South Korean Parliament closed over coronavirus fears as businesses urged to allow working from home

The National Assembly was closed after a photojournalist who covered a meeting was later confirmed to have Covid-19. PHOTO: AFP

SEOUL (AFP, REUTERS) - South Korea's parliament was shut down on Thursday (Aug 27) and a group of lawmakers were in self-quarantine as the country recorded more than 400 new coronavirus infections.

The South endured one of the worst early outbreaks of Covid-19 outside mainland China before bringing it broadly under control with extensive tracing and testing, but is now battling several clusters mostly linked to Protestant churches.

Thursday's 441 new cases were mostly in the greater Seoul area and are the latest in a series of near-six-month highs after several weeks with numbers generally in the 30s and 40s.

The National Assembly was closed after a photojournalist who covered a ruling party meeting on Wednesday was later confirmed to have contracted Covid-19.

The result prompted more than 10 top Democrats - including the party chairman and its parliamentary leader - to undergo tests and go into self-isolation.

After the meeting the reporter learned that a relative he had met at the weekend had tested positive, and he then had himself tested.

Officials on Wednesday held late-night talks on how to handle the situation and ordered all parliamentary activities suspended from Thursday, with both the assembly and a building housing lawmakers' offices closed.

Opposition parties also cancelled scheduled meetings.

The photographer came in contact with around 50 people at the assembly on Wednesday, 32 of them party lawmakers and officials.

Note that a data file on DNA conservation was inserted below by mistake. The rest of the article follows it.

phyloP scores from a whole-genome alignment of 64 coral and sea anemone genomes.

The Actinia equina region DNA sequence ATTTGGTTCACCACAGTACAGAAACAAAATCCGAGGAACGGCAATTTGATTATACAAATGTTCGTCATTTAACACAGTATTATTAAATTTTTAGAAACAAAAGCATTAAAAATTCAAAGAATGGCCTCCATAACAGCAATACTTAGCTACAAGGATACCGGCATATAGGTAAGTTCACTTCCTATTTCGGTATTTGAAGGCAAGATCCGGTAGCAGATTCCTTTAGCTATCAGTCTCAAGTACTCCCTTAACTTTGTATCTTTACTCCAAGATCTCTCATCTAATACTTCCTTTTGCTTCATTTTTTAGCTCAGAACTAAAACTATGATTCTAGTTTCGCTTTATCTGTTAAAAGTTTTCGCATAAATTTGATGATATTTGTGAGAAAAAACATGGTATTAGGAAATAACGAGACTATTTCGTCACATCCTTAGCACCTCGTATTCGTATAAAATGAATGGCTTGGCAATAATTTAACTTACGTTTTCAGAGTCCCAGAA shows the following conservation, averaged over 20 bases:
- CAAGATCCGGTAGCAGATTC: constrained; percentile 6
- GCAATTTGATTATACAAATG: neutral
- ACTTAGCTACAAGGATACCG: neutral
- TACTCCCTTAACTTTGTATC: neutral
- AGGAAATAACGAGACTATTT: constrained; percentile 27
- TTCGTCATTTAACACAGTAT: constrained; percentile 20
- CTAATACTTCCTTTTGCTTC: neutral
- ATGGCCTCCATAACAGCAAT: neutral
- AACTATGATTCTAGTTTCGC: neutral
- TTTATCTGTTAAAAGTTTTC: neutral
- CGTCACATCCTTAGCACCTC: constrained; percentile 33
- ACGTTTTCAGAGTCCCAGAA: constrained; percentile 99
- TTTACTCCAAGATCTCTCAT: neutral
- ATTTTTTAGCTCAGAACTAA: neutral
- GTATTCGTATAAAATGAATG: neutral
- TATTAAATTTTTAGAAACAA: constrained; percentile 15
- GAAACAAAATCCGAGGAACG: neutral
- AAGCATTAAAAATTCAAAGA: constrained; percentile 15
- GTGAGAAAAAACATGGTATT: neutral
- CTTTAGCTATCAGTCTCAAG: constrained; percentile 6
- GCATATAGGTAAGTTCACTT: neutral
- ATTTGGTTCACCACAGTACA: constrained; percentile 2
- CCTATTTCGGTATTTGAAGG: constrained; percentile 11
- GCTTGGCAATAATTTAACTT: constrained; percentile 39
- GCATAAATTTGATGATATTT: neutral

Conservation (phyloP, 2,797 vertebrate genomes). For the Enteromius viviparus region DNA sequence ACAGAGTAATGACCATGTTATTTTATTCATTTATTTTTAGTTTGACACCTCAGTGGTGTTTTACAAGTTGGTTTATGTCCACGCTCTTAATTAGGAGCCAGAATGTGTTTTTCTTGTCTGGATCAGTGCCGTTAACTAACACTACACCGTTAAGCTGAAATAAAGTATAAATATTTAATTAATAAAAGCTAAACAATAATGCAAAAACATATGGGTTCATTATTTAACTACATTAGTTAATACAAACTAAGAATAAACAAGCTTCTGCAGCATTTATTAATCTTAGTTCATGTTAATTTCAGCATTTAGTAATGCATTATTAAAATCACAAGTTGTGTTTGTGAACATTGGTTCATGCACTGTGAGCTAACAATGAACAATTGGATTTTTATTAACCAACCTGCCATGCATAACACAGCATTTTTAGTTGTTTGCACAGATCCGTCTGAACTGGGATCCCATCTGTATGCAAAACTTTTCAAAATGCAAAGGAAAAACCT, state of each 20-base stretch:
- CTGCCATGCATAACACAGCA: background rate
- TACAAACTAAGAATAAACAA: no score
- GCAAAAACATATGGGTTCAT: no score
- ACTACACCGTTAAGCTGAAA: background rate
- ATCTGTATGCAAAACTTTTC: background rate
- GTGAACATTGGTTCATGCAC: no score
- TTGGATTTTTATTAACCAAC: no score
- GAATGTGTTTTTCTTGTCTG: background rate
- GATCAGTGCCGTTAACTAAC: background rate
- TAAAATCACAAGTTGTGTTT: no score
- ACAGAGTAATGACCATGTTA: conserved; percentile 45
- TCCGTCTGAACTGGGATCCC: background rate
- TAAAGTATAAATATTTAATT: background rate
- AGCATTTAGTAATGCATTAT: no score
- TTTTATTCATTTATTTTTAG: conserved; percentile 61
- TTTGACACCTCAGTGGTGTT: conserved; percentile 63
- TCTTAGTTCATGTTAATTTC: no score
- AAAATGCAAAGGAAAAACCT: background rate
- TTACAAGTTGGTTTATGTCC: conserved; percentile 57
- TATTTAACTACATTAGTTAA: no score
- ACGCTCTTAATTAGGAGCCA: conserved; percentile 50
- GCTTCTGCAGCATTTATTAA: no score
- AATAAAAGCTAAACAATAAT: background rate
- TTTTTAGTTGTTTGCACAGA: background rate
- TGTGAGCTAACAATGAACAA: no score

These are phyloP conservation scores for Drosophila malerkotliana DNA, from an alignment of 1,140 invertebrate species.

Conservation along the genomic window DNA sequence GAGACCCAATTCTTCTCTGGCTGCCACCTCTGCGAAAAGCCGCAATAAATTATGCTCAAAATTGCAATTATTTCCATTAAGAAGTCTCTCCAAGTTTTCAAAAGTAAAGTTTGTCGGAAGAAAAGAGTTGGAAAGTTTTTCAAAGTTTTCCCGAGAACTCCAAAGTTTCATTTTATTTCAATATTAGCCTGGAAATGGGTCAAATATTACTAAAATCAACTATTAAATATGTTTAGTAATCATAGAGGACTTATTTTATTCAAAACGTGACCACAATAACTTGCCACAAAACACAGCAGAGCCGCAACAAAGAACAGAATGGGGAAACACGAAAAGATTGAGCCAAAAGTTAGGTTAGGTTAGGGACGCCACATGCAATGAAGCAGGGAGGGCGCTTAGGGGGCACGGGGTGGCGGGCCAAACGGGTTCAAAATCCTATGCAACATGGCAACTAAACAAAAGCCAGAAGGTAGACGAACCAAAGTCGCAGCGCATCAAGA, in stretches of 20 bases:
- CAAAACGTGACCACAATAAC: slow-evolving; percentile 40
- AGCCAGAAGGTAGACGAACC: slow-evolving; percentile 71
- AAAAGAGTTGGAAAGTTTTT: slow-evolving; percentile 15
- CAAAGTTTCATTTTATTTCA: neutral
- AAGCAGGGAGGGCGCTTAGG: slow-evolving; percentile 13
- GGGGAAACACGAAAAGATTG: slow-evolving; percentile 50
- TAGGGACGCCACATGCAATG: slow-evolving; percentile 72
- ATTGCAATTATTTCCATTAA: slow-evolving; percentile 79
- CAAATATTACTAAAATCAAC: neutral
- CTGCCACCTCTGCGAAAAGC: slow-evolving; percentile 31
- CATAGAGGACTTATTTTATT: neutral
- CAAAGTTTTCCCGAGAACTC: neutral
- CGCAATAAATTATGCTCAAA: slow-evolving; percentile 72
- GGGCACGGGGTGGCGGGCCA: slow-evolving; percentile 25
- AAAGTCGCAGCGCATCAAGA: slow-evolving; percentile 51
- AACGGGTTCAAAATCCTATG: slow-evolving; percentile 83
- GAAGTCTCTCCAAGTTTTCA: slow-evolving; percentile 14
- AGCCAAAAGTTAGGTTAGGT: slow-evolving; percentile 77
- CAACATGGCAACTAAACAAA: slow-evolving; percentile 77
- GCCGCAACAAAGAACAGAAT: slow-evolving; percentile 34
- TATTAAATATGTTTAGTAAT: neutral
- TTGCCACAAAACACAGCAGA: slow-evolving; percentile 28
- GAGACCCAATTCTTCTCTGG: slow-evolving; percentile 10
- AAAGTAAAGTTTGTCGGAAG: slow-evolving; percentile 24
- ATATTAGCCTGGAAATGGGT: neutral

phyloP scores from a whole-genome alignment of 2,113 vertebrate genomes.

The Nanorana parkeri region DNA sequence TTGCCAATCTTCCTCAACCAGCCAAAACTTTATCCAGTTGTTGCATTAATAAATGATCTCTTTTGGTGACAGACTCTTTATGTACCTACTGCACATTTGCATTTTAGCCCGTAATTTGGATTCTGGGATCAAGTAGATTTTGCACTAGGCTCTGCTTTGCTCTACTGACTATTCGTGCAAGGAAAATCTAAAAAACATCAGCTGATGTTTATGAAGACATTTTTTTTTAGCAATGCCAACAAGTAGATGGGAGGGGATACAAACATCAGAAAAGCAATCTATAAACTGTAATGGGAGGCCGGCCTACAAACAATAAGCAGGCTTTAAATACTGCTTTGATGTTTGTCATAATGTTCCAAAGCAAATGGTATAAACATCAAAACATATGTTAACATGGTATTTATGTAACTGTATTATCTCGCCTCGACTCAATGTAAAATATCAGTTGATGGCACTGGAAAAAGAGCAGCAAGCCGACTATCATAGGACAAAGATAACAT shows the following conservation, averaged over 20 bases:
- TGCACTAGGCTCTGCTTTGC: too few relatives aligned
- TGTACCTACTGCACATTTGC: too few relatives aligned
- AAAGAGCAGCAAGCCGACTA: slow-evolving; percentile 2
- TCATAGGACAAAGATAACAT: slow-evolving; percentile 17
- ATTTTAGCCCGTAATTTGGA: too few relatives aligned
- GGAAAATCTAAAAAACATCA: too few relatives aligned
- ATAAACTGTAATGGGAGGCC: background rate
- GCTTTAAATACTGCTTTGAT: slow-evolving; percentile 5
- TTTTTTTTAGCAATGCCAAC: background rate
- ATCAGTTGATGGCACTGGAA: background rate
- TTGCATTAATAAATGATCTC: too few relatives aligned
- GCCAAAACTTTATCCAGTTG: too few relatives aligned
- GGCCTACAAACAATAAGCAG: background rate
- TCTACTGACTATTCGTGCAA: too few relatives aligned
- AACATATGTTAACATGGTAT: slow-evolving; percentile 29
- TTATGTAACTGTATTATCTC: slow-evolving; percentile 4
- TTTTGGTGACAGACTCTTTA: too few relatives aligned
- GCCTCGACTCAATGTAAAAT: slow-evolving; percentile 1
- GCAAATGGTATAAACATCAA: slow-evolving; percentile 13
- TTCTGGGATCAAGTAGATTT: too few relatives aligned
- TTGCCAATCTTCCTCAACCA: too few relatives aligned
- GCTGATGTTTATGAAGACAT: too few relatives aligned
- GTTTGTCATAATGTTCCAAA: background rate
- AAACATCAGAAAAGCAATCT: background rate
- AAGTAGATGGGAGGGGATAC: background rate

The parliamentary shutdown is the second over coronavirus concerns, after a February closure when an attendee at an event tested positive.

Thursday's infection numbers were the 14th consecutive day of triple-digit increases and brought the country's total to 18,706. The death tally is now 313.

The high daily figures have prompted the country to urge businesses to have employees work from home, as it also flagged the risks of new clusters at call centres and logistics warehouses.

While authorities said the recent surge has mostly to do with recent outbreaks in a church and at an anti-government rally earlier this month, they warned about the possibility of new clusters in densely-populated workspaces.

"Please carry out thorough checks of risk factors at workplaces, where the work environment is especially vulnerable to infection, such as call centres and logistics warehouses,"said Health Minister Park Neung-hoo on Thursday.

"To reduce transmission within workplaces, please reduce the number of staff through flexible work hours, work from home and working staggered hours."

In March, South Korea reported a call centre outbreak, while at least 100 cases were linked to a logistics centre run by e-commerce giant Coupang Corp in June.

Mr Park said at least 80 per cent of the infections over the past week are from the densely populated Seoul metropolitan area and many were linked to the church and political rally.

A total of 933 infections have been traced to the church outbreak, Korea Centres for Disease Control and Prevention (KCDC) said.

Health authorities meanwhile have sent a list of at least 51,000 people, who have been categorised to be linked to the rally on Aug 15, to local governments, health ministry official Yoon Tae-ho told a briefing.

The jump in novel coronavirus cases come as the government is pushing for a healthcare reform, which has sparked opposition from doctors, prompting strikes.

Health authorities are now floating the possibility of imposing the highest level of social distancing, where schools and business would be urged to close, inflicting more damage on Asia's fourth-largest economy.

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